“Coming to Notre Dame is expecting to be a part of excellence,” he said. “Even though our football seasons haven’t been what everyone has wanted them to be, I still feel like I’ve been a part of excellence, being around these guys and these coaches. Living a first-class championship lifestyle will bring championship results. In years to come, everyone in the world will be able to see that.”
Keeping that championship attitude was not easy for Smith. He was moved from outside linebacker in a 3-4 defense to inside linebacker in a 4-3 defense during his sophomore and junior years. Smith said that changing positions was difficult, but in the end gave him a greater understanding of the game.
“The process changing from outside to inside was very hard, because as a middle linebacker, you have to know what everyone is doing on the field,” he said. “I give a lot of credit to [former Irish defensive coordinator John Tenuta], because he taught me a lot about football and that, with my coaches now, [defensive coordinator Bob] Diaco and [Irish coach Brian] Kelly, I feel like there’s nothing on the football field that I don’t know. So now, transitioning, I feel like I can play anywhere on the field now that I’ve played middle linebacker, because that’s the captain of the defense, making calls, adjustments and checks. So I feel like I can play anywhere. Wherever they stick me, I feel like I’m going to do a very good job at it.”
Position on the field is not the only change Smith has experienced during his time at Notre Dame. He has played under two head coaches and three defensive coordinators, which can make finding a comfort zone difficult. Smith said he has used the coaching changes as a learning experience, as well.
“It makes you not only a better player but also a better man, because in the real world you’re going to face changes, day in and day out,” he said. “Having a new staff was different, but you have to adjust. When I’m in the working world, my boss is going to change and I have to adjust to what he’s going to do. My position changed — one day your position in the office is going to change, and you have to make adjustments. It keeps you on your toes and keeps your edge razor-sharp, because you have to always keep a razor-sharp edge to be competitive, not only on the football field, but in life.”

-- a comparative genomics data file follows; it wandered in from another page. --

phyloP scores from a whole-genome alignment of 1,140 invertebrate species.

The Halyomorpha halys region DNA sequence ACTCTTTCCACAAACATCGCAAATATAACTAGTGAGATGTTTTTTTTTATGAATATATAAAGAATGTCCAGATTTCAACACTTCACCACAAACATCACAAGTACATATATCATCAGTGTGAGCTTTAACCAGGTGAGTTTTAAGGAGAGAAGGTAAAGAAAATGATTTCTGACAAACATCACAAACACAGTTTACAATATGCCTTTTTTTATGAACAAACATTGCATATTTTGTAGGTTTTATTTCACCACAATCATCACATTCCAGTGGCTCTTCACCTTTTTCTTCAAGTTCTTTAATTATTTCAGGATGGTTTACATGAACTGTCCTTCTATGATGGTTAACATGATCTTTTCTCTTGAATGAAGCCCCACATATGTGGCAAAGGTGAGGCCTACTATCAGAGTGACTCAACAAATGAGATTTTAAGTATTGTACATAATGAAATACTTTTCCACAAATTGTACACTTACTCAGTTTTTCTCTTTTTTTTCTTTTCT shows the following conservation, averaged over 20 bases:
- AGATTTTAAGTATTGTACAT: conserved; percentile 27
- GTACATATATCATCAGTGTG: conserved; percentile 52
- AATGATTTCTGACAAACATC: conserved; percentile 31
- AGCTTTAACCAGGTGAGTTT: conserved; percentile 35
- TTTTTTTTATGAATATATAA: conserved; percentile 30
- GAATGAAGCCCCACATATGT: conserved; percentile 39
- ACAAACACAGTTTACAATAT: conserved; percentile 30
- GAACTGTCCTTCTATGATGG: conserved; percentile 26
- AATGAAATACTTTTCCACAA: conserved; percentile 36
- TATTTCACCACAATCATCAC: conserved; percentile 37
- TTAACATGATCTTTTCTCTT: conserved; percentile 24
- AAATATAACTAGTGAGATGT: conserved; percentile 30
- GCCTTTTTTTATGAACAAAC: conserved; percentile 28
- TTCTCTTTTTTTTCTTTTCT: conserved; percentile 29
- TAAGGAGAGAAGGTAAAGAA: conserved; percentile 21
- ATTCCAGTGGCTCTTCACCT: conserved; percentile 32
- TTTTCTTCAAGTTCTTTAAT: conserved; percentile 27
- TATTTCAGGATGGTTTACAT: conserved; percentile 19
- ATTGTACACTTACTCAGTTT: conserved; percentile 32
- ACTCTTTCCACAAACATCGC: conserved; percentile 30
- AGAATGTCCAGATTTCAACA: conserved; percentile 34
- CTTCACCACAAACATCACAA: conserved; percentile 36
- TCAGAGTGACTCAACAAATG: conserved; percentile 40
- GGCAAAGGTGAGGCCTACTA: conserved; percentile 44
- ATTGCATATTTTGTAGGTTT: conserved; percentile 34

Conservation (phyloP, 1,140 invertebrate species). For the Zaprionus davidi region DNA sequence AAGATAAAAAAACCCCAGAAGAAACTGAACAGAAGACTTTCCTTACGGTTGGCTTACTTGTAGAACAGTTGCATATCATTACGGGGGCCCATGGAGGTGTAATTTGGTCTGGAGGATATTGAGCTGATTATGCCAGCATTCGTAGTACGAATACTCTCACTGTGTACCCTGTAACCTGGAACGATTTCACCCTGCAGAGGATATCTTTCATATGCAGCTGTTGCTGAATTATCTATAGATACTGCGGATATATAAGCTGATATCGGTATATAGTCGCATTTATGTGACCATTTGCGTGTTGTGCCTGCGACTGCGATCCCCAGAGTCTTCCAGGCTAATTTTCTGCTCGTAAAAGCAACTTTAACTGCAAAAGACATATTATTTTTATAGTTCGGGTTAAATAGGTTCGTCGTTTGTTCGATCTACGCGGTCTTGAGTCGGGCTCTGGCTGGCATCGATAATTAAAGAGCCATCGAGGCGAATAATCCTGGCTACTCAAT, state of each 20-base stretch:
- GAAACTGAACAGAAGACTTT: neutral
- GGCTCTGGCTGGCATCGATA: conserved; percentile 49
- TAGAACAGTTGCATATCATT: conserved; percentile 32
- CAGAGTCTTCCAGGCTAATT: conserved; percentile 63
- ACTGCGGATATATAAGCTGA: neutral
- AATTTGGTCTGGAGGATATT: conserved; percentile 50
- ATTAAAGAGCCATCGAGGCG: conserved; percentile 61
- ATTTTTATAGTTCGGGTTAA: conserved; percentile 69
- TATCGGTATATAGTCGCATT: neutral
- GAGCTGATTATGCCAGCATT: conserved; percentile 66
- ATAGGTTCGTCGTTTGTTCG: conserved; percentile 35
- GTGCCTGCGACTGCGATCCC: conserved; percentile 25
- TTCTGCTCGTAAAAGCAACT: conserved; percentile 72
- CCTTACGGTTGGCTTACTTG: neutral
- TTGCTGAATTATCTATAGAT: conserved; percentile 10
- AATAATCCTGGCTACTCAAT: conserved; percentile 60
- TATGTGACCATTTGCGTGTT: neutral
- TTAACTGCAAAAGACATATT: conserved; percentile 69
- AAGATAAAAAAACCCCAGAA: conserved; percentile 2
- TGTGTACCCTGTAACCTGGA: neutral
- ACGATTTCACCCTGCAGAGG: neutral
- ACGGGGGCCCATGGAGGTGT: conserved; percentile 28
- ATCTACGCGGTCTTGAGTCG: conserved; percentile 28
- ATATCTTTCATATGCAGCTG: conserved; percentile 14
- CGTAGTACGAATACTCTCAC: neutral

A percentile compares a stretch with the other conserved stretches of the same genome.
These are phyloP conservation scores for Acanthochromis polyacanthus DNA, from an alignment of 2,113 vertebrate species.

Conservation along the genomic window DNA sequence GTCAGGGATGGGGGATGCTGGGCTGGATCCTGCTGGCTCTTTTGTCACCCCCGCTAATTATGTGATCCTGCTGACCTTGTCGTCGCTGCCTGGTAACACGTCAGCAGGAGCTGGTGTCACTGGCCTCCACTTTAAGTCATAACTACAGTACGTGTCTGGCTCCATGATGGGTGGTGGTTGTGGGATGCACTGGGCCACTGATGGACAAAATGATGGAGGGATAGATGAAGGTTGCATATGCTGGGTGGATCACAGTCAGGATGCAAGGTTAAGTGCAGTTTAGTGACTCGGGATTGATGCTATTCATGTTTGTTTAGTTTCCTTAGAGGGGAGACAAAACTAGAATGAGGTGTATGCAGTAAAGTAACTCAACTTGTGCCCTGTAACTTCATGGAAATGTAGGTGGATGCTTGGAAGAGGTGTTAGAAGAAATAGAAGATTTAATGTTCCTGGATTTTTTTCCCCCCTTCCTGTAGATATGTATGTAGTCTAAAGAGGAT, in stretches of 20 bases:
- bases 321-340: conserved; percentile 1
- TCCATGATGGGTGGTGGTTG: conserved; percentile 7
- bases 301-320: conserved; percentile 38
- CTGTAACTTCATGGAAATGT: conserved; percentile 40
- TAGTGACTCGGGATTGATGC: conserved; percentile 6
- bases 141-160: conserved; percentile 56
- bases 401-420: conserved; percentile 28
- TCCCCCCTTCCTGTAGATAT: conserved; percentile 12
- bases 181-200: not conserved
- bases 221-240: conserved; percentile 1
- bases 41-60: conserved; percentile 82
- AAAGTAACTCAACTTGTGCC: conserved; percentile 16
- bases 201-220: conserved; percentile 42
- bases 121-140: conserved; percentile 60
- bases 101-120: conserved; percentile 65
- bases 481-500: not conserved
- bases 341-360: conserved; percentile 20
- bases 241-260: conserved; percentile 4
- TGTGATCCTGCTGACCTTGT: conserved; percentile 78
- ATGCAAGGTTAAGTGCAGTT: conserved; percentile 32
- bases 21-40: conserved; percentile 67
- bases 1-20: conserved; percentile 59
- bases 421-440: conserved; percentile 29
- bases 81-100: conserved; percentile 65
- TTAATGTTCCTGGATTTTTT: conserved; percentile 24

Smith said many people have made an impact on his life since being at Notre Dame, but coaches and former players in particular have taught him the lessons he needs both on the field and off.
“There have just been a lot of guys who have played the game here and are still around,” he said. “Guys like [former Irish players] Reggie Brooks and Chris Zorich, coach Tenuta and [former defensive coordinator] Corwin Brown, that have played the system and have taught me since I was a young pup in the system — those are guys who I always look to and try to keep in touch with because they are the roots of the man I want to become in the real world.”
Despite a career full of changes, successes and failures on the field, Smith said he still believes that he made the right choice in coming to Notre Dame.
“[Our class] has seen it all,” he said. “Living a first-class, championship lifestyle is always number one for me, and I feel like, even through all these wins and losses, the loss column especially, that I’ve still been a part of excellence. Because we’re Notre Dame, even though we haven’t done as well, we’re still in the national spotlight. Because we are Notre Dame, we are known for our excellence, and so I feel like being a part of this establishment has been the biggest blessing for me.”